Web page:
The Law Shop is now closed. Please click here to find out more.
The Law Shop is now closed. Please click here to find out more.
The objective of air pollution law is to prevent contamination of the natural composition of the air, and by doing so to protect human health.
Air pollution is restricted under both UK law and international treaties, as it is a global concern.
Air pollution happens when substances, such as chemicals, particulate matter (soot) and biological material are released into the air. The human production of substances that do not comprise a part of the naturally-occurring biological make-up of the air is the major cause of air pollution. There are other natural sources of air pollution, but the most damaging are initiated by human activity.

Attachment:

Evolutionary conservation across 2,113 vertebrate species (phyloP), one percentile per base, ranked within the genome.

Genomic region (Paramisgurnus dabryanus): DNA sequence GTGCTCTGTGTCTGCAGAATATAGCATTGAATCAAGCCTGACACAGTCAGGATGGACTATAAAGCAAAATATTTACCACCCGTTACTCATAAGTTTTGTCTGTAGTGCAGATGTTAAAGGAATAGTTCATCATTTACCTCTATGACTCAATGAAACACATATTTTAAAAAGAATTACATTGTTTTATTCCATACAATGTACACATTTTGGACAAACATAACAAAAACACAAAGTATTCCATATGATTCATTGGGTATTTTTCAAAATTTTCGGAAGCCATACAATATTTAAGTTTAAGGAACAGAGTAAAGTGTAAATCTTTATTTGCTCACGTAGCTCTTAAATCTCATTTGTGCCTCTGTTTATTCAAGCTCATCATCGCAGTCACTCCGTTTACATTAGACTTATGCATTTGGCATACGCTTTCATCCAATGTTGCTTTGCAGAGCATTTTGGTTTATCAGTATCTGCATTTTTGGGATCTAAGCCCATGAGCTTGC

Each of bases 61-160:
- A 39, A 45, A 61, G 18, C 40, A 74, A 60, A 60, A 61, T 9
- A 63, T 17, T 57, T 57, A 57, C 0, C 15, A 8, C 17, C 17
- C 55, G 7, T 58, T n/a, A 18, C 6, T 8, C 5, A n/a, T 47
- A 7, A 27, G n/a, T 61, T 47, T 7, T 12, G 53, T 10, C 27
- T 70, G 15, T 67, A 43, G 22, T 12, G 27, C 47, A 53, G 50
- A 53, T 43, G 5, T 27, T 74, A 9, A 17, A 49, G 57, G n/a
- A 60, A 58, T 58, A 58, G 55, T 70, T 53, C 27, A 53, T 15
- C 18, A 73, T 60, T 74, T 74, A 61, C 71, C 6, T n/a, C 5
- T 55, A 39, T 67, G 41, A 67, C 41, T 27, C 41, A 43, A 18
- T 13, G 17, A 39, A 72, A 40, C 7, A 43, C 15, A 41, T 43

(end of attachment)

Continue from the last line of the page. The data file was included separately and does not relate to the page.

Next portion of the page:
Air pollution law mainly regulates man-made sources of air pollution to limit its impact. Issues of climate change, global warming and ozone depletion impact heavily upon air pollution law.
In addition to the UK statutes and international treaties, the European Union has also passed directives concerned with aspects of air pollution.
The UK also has the Air Quality Strategy, which has a similar role in combating existing pollution and attempting to reduce future pollution. Under the strategy, each authority is obligated to monitor the air quality in their local area and measure their results against the objectives set out in the governing legislation.